And now, brothers, I commend you to God, and to the word of his grace, which is able to build you up…
"Two men," says Carlyle," I honour, and no third. First, the toil-worn craftsman, that with earth-made implement laboriously conquers the Earth and makes her man's. Venerable to me is the hard hand, crooked, coarse, wherein notwithstanding lies a cunning virtue indefeasibly royal, as of the sceptre of this planet. The second man I honour, and still more highly, is he who is toiling for the spiritually indispensable — not to say daily bread — but the bread of life. These two in all their degrees I honour; all else is chaff and dust, which let the wind blow whither it listeth. Sublimer in this world know I nothing than a peasant saint. Could such now anywhere be met with, such a one will take thee back to Nazareth itself. Thou wilt see the splendour of heaven spring from the humblest depths of earth like a light shining in great darkness." In Paul you have these two labourers which the sage of Chelsea so greatly honours. The text leads us to consider labour in four aspects —
I. AS A GUARD AGAINST DISHONESTY. "I have coveted no man's silver, or gold, or apparel." Covetousness is the soul of theft. The apostle did not covet because he worked for his livelihood. Such labour acts as a security against dishonesty in two ways.
1. It raises a man above the need of another's property. The great Creator has given to every man, as a rule, that natural skill and strength which, when industriously used, will secure all the temporal good he needs.
2. It trains a man to respect another's property. The man who toils for what he has alone knows the value of property. Laziness breeds covetousness. The industrious habits of a people are the safeguards of a nation's property.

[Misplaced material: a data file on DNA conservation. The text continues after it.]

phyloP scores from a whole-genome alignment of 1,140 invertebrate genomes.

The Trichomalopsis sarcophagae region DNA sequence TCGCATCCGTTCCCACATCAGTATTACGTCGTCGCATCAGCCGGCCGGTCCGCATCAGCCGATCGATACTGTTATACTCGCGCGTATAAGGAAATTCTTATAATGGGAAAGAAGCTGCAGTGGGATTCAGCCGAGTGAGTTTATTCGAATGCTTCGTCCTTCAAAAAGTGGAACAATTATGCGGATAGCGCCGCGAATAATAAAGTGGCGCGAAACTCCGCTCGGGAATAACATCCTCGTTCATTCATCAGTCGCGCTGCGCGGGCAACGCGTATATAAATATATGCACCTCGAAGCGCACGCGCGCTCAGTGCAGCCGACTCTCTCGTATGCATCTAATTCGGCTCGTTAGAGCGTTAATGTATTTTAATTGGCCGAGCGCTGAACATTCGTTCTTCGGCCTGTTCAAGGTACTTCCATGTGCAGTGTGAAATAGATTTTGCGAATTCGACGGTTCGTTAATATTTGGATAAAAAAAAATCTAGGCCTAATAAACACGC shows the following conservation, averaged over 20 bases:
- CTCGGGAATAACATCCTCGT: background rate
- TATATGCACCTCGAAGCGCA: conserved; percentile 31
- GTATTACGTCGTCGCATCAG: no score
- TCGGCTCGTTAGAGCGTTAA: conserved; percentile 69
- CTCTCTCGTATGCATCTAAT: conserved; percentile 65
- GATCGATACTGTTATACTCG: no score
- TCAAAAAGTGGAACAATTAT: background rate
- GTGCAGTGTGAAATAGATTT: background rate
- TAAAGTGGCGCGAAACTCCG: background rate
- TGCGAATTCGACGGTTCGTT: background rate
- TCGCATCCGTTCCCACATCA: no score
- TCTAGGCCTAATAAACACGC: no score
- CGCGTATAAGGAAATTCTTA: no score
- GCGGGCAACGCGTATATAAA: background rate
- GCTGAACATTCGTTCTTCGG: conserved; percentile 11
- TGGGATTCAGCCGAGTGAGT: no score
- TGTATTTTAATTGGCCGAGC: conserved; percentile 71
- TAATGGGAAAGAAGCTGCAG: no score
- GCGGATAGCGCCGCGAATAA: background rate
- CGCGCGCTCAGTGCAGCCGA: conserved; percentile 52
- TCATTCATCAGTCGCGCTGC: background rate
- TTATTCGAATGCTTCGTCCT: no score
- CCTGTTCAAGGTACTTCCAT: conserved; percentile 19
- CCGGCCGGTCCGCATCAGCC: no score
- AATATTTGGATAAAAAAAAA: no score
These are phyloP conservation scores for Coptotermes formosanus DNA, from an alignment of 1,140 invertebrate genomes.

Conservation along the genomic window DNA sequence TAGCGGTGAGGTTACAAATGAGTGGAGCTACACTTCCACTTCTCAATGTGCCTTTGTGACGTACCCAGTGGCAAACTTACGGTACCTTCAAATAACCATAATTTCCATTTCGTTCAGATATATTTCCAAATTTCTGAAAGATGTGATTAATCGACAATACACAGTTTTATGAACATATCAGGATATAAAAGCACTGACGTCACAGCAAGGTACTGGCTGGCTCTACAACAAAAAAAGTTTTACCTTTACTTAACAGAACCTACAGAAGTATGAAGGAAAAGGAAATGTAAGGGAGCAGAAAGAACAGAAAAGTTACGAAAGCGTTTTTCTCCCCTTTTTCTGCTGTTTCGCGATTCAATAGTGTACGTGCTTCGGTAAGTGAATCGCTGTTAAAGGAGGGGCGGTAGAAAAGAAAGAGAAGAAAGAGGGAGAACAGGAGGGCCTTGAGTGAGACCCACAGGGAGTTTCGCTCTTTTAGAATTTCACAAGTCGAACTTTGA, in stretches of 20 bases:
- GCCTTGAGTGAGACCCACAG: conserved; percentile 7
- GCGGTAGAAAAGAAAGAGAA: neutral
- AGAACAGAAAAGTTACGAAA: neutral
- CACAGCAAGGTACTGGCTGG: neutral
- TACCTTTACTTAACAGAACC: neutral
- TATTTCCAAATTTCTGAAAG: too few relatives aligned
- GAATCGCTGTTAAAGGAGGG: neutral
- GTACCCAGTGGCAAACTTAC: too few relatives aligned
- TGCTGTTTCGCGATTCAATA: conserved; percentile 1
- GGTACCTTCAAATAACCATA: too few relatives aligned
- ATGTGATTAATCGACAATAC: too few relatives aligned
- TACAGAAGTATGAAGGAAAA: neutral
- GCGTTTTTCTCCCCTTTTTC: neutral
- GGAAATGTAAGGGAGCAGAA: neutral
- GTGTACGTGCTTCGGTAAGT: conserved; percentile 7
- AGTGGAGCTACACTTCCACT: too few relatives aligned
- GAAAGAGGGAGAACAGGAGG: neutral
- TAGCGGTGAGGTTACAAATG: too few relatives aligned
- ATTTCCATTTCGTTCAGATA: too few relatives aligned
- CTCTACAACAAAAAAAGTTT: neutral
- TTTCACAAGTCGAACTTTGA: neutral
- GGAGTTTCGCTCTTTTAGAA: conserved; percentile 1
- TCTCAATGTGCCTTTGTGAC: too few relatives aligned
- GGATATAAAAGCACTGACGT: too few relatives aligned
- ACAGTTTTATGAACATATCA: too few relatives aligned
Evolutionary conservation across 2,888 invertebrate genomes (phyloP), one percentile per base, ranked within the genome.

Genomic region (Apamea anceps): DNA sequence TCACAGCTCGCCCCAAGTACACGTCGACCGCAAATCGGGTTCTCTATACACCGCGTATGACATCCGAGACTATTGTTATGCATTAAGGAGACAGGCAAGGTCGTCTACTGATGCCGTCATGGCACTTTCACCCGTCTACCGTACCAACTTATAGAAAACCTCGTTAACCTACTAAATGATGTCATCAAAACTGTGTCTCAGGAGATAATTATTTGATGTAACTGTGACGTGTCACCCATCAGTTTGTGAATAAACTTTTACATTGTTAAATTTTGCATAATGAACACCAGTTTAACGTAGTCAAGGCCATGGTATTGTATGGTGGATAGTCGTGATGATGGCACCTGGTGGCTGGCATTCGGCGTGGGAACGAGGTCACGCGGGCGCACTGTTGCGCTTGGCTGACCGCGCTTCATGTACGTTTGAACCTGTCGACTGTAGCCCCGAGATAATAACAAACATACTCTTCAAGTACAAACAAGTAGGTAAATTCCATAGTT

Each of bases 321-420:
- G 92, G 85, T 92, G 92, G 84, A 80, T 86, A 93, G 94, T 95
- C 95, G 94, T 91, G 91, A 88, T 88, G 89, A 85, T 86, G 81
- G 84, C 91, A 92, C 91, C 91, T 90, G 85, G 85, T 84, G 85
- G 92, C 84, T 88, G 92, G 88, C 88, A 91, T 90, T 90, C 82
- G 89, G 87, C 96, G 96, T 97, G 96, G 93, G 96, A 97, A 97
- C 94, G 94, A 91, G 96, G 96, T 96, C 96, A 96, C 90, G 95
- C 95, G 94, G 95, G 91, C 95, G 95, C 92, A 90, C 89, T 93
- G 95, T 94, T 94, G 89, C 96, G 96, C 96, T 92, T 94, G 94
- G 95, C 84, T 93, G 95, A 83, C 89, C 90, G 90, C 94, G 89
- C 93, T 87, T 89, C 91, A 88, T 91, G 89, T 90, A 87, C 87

II. AS A CONDITION OF INDEPENDENCY. There is a sublime spirit of independency in these words: "Ye yourselves know that these hands have ministered unto my necessities and to them that were with me." This feeling must have been heightened by the fact that he knew that he had a Divine claim to their temporal things (1 Corinthians 9:13, 14), and also by the fact that on account of his influence over them, he might have extracted from them large portions of their property. Two thoughts are suggested here —
1. That it is a desirable thing for a minister to be secularly independent of his people. Why else does the apostle rejoice at it? The people who feel that their minister is dependent upon them are likely to take advantage of his poverty, and to misinterpret his acts of purest generosity; and the minister who feels his dependency may come under a strong temptation to humour their prejudices, and under a painful sense of his own humiliation.
2. That a secular independence, therefore, every minister should endeavour to obtain. Any man with two healthy hands can do it and ought to do it. Agriculture, mechanics, trade, literature, medicine, law — the minister who wishes to be secularly independent of his people may get his livelihood from some of these.
III. AS A SOURCE OF BENEFICENCE. His hands not only ministered to his necessities, but to them that were with him, so that they enabled him "to support the weak." Industrious labour is socially beneficent. The industrious man —
1. Necessarily enriches society. He produces what would not have been without him, and thus adds to the common stock of wealth on which society lives. The lazy man, on the contrary, consumes without producing, and thus impoverishes society.
2. Generally becomes both able and willing to help society. Industry has the power, not only of supplying the means to alleviate the distress, but often generates the disposition to do so. Where Christianity is, as in the case of Paul, the disposition is.
IV. AS A PRACTICE TO BE FOLLOWED. "I have showed you all things."
(D. Thomas, D. D.)
Parallel VersesKJV: And now, brethren, I commend you to God, and to the word of his grace, which is able to build you up, and to give you an inheritance among all them which are sanctified.